One of the things that I’d like to change about the conference, were the workshops. They didn’t seems very workshoppy to me. What I imagine, when I hear “a workshop” is a lesson that you learn by doing something. The two workshops that I visited were more like a lecture with demonstrations, rather than a workshop.
I attended to many good sessions, but I can’t dive too deep in each and every one of them. Here’s few that are worth mentioning:
Dr. Andrew Brown made a rally good talk on estimates and how they relate to bias we have and how estimates can actually increase risk in our project rather than manage it.
James Lindsay – one of the first big names I heard to speak at QA challenge accepted, where I will present this year, made an awesome workshop about systems and pathological behavior in systems. It really felt interesting to me due to my recent interest in General system theory, so I found someone else interested in the behaviour of systems and their organization.
Richard Paterson – one of the new voices at the conference (just like me) had his first talk ever, which was called “Talking about talking about testing” where he spoke about his reasons to start speaking about testing at conferences. Having in mind it was his first conference he seemed very confident, calm and did extremely well. So, if you have a chance follow the guy on Twitter, find him at conferences, you won’t be disappointed.
I also can’t miss the friends that I made in previous conferences – Marianne Duijst – I wasn’t able to make it for her lecture, but I was able to sit next to her during Gustav’s keynote and see the magic of sketchnotes happen in front of my eyes. 🙂 She claims everyone can do them, but I still insist you need a small bit of artistic talent and feeling about colours and shapes, so you make them compelling.
Rick Tracy – it wasn’t just the talk, we practically spent most of the time chatting, exchanging ideas, making couch sessions, dining and discussing various topics on testing. It was amazing, Rick is a really interesting person with amazing view on testing, if you ever encounter him at a testing conference, go say “Hi”, he’s extremely friendly and welcoming person, you will definitely enjoy talking to him.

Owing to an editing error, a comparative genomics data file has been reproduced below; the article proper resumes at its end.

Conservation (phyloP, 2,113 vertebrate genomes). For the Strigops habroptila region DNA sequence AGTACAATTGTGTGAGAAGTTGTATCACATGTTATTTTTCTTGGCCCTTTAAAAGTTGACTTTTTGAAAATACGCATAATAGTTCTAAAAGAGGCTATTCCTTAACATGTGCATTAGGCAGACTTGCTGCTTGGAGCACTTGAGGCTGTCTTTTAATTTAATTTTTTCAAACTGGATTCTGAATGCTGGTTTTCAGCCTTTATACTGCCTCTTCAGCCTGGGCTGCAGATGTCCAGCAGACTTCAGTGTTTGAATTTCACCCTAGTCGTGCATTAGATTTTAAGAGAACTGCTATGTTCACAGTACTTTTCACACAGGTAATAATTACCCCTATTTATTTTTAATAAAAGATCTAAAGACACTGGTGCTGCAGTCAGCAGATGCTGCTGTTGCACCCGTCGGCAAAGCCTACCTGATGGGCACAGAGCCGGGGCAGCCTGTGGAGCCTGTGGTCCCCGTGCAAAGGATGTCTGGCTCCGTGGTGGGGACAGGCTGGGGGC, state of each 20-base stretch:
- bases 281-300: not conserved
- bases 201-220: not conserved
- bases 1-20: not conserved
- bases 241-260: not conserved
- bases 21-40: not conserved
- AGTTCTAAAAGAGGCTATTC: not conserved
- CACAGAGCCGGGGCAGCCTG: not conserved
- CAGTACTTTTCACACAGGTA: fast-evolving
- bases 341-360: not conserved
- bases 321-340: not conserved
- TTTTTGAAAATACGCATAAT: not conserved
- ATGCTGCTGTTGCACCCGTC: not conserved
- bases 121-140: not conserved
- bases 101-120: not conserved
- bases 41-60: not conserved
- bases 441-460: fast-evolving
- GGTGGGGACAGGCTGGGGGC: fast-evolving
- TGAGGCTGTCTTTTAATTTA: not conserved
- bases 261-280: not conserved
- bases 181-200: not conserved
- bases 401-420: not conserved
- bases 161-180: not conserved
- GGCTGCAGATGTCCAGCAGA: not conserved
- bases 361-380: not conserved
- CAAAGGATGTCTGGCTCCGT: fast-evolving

Kinga Witko – made an interesting short talk on a topic that is not considered a hot one, but a very important one – accessibility testing. I think testers are not aware how important accessibility is for people with disabilities, but also how technically challenging creating an accessible software product might be. I think Kinga made a great point in her presentation.
My session with Yann Person
I was also part of the speakers, incase no one noticed. I was part of a so-called “conversation track” which practically means morphing two similar topic into one and turning them into a Q & A with the audience.
This was a challenge for me in many ways, I never collaborated on a talk, the format was new for me, but it was beneficial in many different ways, as well.
Turned out, Yann was a really cool guy, who has a fair amount of experience working with startups, many of the ideas that we wanted to present were very close and we agreed on many points, most of all, discussing the topic and collaborating before the conference was a great learning experience. It also gave us the opportunity to have Alan Richardson as our mentor, which was another great source of knowledge, for that particular format.
My part of the conversation track was called “Ultimate testing survival” and was related to surviving testing in real life conditions. You know how all blogs and books on testing are always explaining how easy testing is. Just follow the docs and the scenarios and the steps and you got it all figured out. Well, that’s bullshit – testing in real life project is dirty, unfair, many to one fight without rules. We often lack adequate documentation, very often nobody cares how much do we know about the project, product and at what stage are we involved, we rely heavily on tools, that sometimes suck and nobody knows how to use them, etc. In other words, we can only trust our instincts and adaptability to survive in testing.
I think the talk went well, I found many people who related to the message and shared similar failure stories, I hope I was able to help them find a solution or at least the base on which they can build a solution.
Here are my slides from UKstar 2018:
If we had a chance to talk
If we had a talk at UKstar and we didn’t have the chance to exchange contact info, please write to me, send me a line, I’d love to have you in my network and exchange ideas with you in the future. Normally, my memory sucks, so even if we had an hour talk I am able to forget it.
Same applies if you wanted to talk and failed, because there was someone more interesting, or you were too shy or whatever other reason. Please feel free to add me on Linkedin, drop me a message in Twitter or via the contact form in my blog.
Here are few photos of me from the conference:
Good luck and thanks for reading! 🙂